Avoid bank-run investment funds
New data published by FTfm has shown that investment funds which are managed by banks and insurance companies generally underperform those operated by independent asset managers.
The data, compiled by Lipper, was part of an extensive research project looking at the returns provided by different types of investment managers in Europe. It is reported in FTfm here.
A similar study conducted ten years ago, by Melissa Frye of the University of Central Florida, found similar results and also concluded that better performance was being achieved by non-bank investment funds.
An important point to note with the findings of both studies is that independent asset managers tend to take greater levels of risk to achieve their better performance figures. Understanding the relationship between risk and reward is essential when making an informed decision about a suitable investment strategy.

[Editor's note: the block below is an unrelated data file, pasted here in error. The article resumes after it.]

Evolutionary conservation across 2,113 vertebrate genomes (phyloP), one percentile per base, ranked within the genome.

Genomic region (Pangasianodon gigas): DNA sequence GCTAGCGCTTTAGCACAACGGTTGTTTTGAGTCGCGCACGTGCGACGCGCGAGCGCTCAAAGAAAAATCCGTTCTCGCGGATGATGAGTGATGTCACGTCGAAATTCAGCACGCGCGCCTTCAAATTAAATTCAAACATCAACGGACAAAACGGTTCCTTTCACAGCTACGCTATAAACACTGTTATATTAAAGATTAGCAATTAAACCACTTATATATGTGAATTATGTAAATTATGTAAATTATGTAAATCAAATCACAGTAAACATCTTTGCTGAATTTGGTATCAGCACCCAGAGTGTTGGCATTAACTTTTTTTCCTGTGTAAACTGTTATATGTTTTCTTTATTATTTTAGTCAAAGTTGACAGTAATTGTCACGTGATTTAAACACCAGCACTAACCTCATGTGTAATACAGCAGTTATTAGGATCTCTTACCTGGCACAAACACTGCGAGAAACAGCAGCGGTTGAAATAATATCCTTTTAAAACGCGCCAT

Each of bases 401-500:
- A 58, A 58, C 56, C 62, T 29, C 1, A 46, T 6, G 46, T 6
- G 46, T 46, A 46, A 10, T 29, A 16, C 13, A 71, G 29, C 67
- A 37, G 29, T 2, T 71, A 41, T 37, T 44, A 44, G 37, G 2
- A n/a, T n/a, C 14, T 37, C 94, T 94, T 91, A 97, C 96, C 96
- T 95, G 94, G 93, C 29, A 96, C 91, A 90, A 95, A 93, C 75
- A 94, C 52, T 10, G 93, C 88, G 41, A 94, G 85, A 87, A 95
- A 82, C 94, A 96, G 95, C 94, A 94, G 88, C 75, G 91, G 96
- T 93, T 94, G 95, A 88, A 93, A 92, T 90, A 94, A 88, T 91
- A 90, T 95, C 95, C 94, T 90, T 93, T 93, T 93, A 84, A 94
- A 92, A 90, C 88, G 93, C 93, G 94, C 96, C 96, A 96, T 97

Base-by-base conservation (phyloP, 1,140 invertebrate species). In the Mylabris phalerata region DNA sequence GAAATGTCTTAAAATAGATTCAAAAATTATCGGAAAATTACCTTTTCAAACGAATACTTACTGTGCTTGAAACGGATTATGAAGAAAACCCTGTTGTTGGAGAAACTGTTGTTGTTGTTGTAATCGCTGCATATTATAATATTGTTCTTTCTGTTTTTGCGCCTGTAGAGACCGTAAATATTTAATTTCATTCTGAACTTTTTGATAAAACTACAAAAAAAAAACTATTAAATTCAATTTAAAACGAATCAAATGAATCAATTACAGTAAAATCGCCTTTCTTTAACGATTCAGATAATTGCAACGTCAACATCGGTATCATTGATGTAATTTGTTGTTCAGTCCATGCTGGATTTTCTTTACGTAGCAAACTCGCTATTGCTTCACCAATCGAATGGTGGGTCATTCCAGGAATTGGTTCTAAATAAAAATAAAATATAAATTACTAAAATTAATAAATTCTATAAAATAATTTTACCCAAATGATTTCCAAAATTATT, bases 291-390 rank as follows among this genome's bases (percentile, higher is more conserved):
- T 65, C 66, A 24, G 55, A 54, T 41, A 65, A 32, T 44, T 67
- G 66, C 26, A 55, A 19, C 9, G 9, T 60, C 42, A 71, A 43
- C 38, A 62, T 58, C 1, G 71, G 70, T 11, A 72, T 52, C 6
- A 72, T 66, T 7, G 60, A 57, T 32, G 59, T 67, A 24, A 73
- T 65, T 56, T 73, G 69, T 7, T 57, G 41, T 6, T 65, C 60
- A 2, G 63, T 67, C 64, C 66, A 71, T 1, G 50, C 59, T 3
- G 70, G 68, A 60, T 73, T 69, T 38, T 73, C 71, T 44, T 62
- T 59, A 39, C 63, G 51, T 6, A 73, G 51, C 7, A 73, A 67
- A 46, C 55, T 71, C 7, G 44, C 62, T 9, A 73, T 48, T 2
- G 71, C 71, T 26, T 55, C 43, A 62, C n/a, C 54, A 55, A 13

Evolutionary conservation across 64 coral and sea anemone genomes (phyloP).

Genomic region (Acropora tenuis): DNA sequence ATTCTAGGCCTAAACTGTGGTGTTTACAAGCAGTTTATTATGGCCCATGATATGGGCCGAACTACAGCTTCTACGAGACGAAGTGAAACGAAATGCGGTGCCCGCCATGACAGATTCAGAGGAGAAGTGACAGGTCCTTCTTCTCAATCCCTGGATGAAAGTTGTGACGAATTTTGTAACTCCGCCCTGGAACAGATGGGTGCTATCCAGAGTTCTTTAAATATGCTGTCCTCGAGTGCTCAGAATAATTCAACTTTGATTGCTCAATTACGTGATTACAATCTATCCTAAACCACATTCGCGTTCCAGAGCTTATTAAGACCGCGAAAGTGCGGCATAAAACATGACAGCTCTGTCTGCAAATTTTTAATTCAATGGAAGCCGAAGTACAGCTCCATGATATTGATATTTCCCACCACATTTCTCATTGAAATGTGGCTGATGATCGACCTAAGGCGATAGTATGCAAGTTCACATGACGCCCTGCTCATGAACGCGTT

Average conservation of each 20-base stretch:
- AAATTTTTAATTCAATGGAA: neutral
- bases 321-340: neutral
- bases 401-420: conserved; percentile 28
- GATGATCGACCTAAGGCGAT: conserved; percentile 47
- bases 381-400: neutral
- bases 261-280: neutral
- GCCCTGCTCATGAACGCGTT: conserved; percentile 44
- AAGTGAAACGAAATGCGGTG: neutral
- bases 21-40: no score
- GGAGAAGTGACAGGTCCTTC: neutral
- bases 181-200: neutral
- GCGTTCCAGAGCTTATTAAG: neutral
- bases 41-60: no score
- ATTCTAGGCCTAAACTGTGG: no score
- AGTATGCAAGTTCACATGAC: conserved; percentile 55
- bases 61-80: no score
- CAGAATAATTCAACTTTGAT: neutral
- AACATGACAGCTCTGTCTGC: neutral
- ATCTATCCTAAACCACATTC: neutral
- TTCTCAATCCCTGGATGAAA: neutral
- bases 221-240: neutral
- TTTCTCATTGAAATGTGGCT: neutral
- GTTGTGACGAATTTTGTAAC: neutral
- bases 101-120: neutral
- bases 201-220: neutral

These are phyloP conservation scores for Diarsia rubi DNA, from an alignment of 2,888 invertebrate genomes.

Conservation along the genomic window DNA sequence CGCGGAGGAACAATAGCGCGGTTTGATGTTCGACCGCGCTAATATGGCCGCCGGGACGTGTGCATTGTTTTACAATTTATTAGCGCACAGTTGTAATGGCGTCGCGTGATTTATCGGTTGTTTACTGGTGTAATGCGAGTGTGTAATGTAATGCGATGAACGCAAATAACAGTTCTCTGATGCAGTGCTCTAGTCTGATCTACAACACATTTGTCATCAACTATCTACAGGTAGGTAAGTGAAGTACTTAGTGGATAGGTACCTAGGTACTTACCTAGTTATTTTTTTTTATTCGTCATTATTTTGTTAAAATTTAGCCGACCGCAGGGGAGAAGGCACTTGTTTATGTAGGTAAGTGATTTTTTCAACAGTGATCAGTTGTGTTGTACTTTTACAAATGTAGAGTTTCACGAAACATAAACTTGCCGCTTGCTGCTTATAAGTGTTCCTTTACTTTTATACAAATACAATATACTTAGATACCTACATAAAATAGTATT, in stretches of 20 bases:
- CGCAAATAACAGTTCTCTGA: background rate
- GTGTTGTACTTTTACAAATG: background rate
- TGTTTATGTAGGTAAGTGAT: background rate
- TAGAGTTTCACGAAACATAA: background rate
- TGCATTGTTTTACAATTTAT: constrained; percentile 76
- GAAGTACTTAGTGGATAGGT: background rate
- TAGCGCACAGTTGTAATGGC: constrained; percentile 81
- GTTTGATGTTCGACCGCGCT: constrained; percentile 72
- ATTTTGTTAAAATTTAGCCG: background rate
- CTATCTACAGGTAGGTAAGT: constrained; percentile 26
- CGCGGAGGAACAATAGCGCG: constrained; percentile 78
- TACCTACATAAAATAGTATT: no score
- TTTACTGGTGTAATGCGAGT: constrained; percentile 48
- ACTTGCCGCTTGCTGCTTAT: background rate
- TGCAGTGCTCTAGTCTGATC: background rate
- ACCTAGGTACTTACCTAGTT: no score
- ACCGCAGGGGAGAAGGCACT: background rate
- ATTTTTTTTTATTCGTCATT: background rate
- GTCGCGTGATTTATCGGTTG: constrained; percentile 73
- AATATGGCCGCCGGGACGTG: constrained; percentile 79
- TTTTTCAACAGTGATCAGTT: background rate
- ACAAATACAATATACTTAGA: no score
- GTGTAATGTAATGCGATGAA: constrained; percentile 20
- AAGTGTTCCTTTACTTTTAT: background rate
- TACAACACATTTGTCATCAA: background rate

When your adviser is recommending a particular investment fund for your portfolio, they should be looking at multiple factors during their fund selection process. Reviewing the performance of the fund in isolation is likely to see you exposed to an unsuitable fund, as pure performance analysis is a very poor measure of fund suitability.
Of course fund selection is only a small part of making a suitable investment recommendation. In fact, it is one of the final stages of the investment advice process. Any adviser who leaps straight to recommending a fund is doing you a disservice.
This research from FTfm and Lipper should certainly give food for thought for any investor who is relying on bank-run funds within their portfolio.
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